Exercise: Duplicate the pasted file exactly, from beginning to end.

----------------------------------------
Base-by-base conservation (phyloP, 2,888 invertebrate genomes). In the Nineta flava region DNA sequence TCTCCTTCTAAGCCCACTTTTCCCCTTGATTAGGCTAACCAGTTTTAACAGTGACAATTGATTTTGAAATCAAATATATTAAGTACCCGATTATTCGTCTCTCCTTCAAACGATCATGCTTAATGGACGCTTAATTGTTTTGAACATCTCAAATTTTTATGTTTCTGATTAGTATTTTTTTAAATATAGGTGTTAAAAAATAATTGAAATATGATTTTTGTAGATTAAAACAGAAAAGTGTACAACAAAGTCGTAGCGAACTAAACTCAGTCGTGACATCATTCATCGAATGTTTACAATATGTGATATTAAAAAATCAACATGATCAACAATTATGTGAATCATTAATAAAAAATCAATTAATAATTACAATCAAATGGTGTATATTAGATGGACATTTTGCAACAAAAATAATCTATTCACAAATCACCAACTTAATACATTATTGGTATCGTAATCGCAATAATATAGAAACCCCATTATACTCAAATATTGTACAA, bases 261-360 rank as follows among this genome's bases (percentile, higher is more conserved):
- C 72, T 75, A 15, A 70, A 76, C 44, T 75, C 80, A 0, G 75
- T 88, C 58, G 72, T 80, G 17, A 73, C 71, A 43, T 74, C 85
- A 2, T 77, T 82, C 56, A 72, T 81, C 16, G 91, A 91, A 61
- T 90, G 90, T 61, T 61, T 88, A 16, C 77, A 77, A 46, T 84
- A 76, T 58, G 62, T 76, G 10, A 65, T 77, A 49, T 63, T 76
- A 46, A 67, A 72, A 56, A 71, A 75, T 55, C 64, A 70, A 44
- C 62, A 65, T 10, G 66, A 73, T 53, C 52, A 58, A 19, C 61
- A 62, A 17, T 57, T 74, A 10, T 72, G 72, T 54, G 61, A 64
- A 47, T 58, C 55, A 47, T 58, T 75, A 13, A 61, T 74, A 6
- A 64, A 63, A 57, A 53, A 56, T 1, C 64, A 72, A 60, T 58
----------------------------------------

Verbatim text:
Base-by-base conservation (phyloP, 2,888 invertebrate genomes). In the Nineta flava region DNA sequence TCTCCTTCTAAGCCCACTTTTCCCCTTGATTAGGCTAACCAGTTTTAACAGTGACAATTGATTTTGAAATCAAATATATTAAGTACCCGATTATTCGTCTCTCCTTCAAACGATCATGCTTAATGGACGCTTAATTGTTTTGAACATCTCAAATTTTTATGTTTCTGATTAGTATTTTTTTAAATATAGGTGTTAAAAAATAATTGAAATATGATTTTTGTAGATTAAAACAGAAAAGTGTACAACAAAGTCGTAGCGAACTAAACTCAGTCGTGACATCATTCATCGAATGTTTACAATATGTGATATTAAAAAATCAACATGATCAACAATTATGTGAATCATTAATAAAAAATCAATTAATAATTACAATCAAATGGTGTATATTAGATGGACATTTTGCAACAAAAATAATCTATTCACAAATCACCAACTTAATACATTATTGGTATCGTAATCGCAATAATATAGAAACCCCATTATACTCAAATATTGTACAA, bases 261-360 rank as follows among this genome's bases (percentile, higher is more conserved):
- C 72, T 75, A 15, A 70, A 76, C 44, T 75, C 80, A 0, G 75
- T 88, C 58, G 72, T 80, G 17, A 73, C 71, A 43, T 74, C 85
- A 2, T 77, T 82, C 56, A 72, T 81, C 16, G 91, A 91, A 61
- T 90, G 90, T 61, T 61, T 88, A 16, C 77, A 77, A 46, T 84
- A 76, T 58, G 62, T 76, G 10, A 65, T 77, A 49, T 63, T 76
- A 46, A 67, A 72, A 56, A 71, A 75, T 55, C 64, A 70, A 44
- C 62, A 65, T 10, G 66, A 73, T 53, C 52, A 58, A 19, C 61
- A 62, A 17, T 57, T 74, A 10, T 72, G 72, T 54, G 61, A 64
- A 47, T 58, C 55, A 47, T 58, T 75, A 13, A 61, T 74, A 6
- A 64, A 63, A 57, A 53, A 56, T 1, C 64, A 72, A 60, T 58